Eddie Ruffell has been with Lee Filters since near enough the beginning (he was the firm’s second employee); he’s worked his way through the ranks and now as managing director he walks us through the firm’s history and his involvement with its development EddieRuffell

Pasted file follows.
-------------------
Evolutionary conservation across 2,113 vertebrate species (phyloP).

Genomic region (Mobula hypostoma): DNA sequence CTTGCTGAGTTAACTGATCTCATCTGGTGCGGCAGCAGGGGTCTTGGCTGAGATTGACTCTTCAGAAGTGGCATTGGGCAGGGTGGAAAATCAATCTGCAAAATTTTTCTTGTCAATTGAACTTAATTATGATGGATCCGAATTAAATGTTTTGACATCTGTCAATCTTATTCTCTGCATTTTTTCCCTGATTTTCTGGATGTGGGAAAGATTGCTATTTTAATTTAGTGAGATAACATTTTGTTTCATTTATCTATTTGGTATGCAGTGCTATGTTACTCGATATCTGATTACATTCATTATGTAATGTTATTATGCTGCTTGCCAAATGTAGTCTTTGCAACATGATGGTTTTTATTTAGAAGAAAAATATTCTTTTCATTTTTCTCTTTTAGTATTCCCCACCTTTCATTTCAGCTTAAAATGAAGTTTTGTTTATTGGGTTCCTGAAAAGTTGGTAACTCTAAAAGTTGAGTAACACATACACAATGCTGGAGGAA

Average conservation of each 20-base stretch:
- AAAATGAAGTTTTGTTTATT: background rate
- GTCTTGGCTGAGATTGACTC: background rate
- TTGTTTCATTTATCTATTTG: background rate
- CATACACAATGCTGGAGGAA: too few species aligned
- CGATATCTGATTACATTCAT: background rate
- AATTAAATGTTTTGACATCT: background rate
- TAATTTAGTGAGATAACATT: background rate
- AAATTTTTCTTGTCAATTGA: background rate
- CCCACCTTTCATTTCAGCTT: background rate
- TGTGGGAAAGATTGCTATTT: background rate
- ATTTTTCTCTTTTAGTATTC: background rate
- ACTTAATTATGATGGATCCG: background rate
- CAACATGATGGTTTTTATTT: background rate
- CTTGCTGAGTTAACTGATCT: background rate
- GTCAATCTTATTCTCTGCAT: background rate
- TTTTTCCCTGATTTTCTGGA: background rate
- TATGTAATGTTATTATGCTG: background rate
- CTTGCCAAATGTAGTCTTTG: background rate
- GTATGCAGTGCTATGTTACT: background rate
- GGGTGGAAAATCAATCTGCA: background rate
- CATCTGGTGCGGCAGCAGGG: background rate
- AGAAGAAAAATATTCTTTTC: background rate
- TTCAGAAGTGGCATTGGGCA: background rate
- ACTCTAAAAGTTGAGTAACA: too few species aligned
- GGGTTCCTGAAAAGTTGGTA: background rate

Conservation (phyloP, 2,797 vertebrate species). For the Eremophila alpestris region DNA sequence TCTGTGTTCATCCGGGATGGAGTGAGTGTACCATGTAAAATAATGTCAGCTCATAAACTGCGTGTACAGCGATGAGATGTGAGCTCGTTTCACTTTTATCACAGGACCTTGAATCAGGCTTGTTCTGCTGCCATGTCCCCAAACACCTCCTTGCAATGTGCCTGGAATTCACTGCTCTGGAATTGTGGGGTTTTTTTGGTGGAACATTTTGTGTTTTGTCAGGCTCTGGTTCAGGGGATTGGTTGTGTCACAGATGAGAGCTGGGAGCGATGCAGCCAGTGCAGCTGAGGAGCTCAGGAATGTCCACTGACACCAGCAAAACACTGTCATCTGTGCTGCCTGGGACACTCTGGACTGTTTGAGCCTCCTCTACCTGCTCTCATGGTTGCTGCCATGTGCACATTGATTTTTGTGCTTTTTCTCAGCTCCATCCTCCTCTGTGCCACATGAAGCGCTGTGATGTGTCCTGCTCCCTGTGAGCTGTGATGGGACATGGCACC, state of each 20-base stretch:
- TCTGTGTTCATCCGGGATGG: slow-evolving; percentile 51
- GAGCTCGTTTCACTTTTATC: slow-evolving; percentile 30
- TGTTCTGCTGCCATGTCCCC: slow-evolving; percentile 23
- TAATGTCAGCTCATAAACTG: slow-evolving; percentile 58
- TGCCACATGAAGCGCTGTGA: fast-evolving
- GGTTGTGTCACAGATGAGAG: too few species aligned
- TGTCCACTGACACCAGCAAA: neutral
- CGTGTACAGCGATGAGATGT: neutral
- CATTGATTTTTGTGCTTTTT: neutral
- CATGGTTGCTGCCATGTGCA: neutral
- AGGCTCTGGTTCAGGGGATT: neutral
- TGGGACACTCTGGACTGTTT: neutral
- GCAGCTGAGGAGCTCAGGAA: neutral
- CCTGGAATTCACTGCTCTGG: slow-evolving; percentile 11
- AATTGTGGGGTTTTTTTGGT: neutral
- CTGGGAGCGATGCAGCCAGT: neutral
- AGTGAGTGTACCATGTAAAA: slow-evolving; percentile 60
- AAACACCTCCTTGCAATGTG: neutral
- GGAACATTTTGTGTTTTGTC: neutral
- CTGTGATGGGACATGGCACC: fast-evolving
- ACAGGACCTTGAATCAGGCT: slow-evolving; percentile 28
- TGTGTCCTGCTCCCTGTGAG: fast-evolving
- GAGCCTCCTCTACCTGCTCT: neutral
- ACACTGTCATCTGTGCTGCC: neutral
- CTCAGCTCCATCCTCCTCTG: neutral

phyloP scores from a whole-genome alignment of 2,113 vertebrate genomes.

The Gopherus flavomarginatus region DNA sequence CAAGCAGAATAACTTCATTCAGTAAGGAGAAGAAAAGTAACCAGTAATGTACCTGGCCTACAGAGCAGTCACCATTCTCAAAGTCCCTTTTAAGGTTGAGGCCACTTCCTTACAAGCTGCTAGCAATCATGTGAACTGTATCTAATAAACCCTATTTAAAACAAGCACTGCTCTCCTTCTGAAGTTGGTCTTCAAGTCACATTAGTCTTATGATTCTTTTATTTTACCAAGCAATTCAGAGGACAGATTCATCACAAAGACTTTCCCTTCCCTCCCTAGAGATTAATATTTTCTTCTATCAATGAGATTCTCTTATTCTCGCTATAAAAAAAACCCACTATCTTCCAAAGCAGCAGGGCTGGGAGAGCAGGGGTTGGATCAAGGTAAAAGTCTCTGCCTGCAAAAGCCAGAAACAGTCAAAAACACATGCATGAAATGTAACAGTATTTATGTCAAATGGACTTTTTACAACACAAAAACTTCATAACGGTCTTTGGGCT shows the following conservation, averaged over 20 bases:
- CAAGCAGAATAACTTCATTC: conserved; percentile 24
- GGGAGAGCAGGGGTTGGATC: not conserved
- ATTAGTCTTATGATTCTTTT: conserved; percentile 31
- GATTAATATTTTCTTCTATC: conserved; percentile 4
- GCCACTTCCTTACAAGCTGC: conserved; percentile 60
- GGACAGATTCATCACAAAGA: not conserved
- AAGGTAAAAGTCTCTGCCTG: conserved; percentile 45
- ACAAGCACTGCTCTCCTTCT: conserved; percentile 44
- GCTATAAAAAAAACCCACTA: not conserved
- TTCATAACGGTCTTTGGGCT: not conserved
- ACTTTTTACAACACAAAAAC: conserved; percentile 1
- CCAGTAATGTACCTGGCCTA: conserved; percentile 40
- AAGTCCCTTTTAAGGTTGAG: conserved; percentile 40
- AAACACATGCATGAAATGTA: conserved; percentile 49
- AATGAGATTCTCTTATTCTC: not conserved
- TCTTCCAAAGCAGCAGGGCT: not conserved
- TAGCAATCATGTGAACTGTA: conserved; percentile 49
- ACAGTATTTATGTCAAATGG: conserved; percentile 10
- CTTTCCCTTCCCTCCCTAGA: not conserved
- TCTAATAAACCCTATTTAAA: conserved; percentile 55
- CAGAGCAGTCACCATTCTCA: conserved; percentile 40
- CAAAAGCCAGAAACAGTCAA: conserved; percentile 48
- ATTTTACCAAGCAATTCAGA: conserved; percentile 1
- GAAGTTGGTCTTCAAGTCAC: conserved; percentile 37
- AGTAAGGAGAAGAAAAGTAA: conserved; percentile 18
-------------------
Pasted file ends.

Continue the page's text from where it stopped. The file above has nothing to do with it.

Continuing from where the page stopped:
It’s a skilled and repeatable process that allows us to produce the various different types of graduation needed by today’s differing formats. Why do you favour that method when competing with mass-produced products? We have researched the production of filters by mechanical means and have concluded that hand-produced graduated filters are better than the mechanically produced version as the process allows perfect graduations to be constructed. What are some of the most exciting developments you’ve witnessed at Lee? I was the major influence in the unique design of the Original Lee Filter Holder and the recent explosion of the digital era has spawned some exciting new products that I have helped develop, such as the Big and Little Stopper. Do you have a personal highlight? I created the self-supported bellows (no need for a rack and pinion) that is used in the Lee Hoods. It’s a unique item that has sold well and has also evolved into traditional camera bellows, removing the sag often seen in long extensions. I enjoy photography immensely – the process of seeing the subject from my perspective, capturing the frame, using filters in imaginative ways. The Stopper range of filters has provided the most thought-provoking photography recently: to learn to see what a five-second exposure is in your mind prior to the actual shutter press, is quite intriguing. However nearly all landscapes do have a graduated filter in the frame somewhere. What can we expect from Lee in the future? We do have new filters in development currently. Our latest introduction though has been a form of pouch that attaches directly to the tripod or belt, that we have called the Field Pouch. It allows for the easy selection of filters when in the field. It allows the process of changing filters to be seamless, thereby letting the photographer concentrate on the image, rather than where the filter needs to be put whilst not in use. Is there anything else you’d like to add? We will continue to develop further products in all areas of photography as and when we identify a need. Feedback from our customers is very important, it helps to us generate new ideas. Are you a photographer yourself? Do you have a favourite filter that you like to use?